How to Handle a Food-Safety Crisis Communication Incident

Leading Food and Beverage PR firm

Recalls. Outbreaks. Employee incidents.

If you’re in the food business, you’ve read the food-safety headlines. Watched the unfavorable stories. Seen the social media storms.  These crises have happened to some of the best, most recognizable restaurants and manufacturers in the business.

How they emerge on the other side of the crisis depends on their actions when times are tough.

Through the years at Lee Esposito Associates, we’ve guided food and beverage industry clients through a variety crisis situations. From a chain restaurant that discovered after-hours shenanigans by employees that presented food safety and hygiene issues, to a manufacturer that was caught up in a recall by one of its partners, we’ve been on the front lines of some potentially damaging situations.

As with most challenges in life, the key to effectively handling a food-safety crisis is preparation.

What can you do to help ensure your team is ready, should disaster strike? Consider these strategies.

Create a Plan

It’s critical to have your food-safety crisis communication plan in writing. Identify the crisis-management team members in advance, and practice communications and crisis response. Clearly define each team member’s responsibility. Miscommunication or a slow response can cause great harm during a crisis.

As part of the plan, develop a checklist of procedures, and use it to run mock drills with key staff members.

Your plan will be a living document that needs to be updated regularly. I suggest a quarterly review.

Tip: Make sure your advance planning involves formal spokesperson training for key executives.

Make the Tough Decisions

The minute a food-safety issue arises, your team needs to isolate the problem to prevent it from spreading to other areas.

These won’t be easy decisions, but they will benefit your business reputation in the long run. It may mean recalling products from grocery shelves, losing restaurant locations, or terminating a business relationship and changing vendors.

On the flip side, if internal operating procedures led to the crisis, you might need to review and rework procedures to the point of finding an outside vendor.

Tip: Bring in a food safety expert to review your operations, and ask for suggestions to improve.

Stay Upfront

Honesty is always the best policy when dealing with the media, especially in a food-safety crisis. It’s critical that your business be the first to deliver the bad news. You don’t want it breaking across social media platforms and coming from someone else. Nothing can be worse than letting others define the nature and extent of a crisis. This is where all your hard work building a trusting relationship with key reporters comes into play.

Appoint a spokesperson to tell the press about the problem. Never say things that are not true or can’t be verified. Do not get angry, defensive or—worst of all—attack the interviewer, especially if video is involved. You will only make for good television and become an “Internet sensation,” while hurting your career and the reputation of your brand.

It is critical that you show compassion for those affected. A food-safety crisis is a human issue, and putting a human face on the company and issue is imperative.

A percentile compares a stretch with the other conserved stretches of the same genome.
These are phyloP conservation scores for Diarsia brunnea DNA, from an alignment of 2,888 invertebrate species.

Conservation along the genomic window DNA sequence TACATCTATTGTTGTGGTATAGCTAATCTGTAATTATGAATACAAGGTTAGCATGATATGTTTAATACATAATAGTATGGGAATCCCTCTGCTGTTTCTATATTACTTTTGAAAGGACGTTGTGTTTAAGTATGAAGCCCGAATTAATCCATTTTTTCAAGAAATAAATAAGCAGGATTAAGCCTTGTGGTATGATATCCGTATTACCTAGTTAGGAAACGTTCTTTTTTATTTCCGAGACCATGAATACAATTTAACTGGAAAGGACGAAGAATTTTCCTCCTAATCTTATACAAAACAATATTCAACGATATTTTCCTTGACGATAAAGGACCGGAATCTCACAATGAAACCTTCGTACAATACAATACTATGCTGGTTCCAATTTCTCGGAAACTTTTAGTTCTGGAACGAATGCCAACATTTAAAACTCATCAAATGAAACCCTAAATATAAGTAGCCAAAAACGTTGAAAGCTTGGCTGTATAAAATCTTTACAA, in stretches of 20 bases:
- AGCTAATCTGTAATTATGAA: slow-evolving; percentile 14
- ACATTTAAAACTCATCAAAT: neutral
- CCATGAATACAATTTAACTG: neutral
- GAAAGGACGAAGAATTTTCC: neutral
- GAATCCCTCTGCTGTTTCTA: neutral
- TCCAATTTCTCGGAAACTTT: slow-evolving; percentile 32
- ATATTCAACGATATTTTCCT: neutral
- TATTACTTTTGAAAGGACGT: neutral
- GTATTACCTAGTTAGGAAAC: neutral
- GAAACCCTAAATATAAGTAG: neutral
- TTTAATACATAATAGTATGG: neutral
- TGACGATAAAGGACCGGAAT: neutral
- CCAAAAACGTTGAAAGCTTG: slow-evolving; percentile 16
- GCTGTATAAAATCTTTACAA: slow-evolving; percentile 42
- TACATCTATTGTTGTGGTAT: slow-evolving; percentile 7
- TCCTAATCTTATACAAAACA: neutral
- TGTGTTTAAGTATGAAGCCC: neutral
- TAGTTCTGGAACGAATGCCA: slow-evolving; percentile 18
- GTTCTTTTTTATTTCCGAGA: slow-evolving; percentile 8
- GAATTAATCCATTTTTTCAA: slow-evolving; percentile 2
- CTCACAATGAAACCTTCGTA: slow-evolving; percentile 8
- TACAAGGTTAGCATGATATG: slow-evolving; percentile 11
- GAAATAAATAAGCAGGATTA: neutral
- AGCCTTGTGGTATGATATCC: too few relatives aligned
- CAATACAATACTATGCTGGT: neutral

Tip: Have Health Department reports ready to share with the media.

Engage on Social Media

Immediately after (or, if possible, at the same time) the mainstream media has been advised, and the crisis team is assembled, post a statement across key networks.

Social media comments during a food-safety incident will fall into two categories: angry consumers and sympathetic fans of your brand. Avoid becoming defensive and commenting back to people lashing at you on your social media network, because it’s likely your comments will go viral. Instead, follow the comments closely, as they may tip you off to other unknown operational issues or simmering hotspots of the crisis you might have missed.

If you’ve acted with the public’s best interest at heart, and you’ve created a loyal social network following, your online comments might be sympatric and supportive, which means you will need to reply to all. Simply clicking “Like” or a thumbs-up emoji might be all you need, but these supportive comments also will need to be tracked and perhaps reviewed in some qualitative manor.

Throughout the crisis, post regular updates on your social media platforms, letting your followers know when you’ll reopen or when consumers will again find your brand in grocery stores. For example, say you’re sorry and that the issue has been a painful learning experience that has taught the entire organization how to do a better job. Avoid blaming others, even if the crisis was caused by a careless employee or vendor.

Tip: Keep tabs on the social conversation using a monitoring tool, such as Hootsuite.

Expect the Unexpected

A crisis can hit anyone at any time. Have an undated boilerplate of your company ready to send to the media as soon as all the facts are known.

As with newspapers that have pre-written obituaries of famous people, you should have the media alert in rough draft form, listing key landline and mobile numbers, emails, and online contact information.

Tip: An updated media list is important; it will save precious minutes telling your story before someone tries to tell it for you and puts a negative spin on it.

Looking for more media tips? Read our post on generating media coverage in a digital world.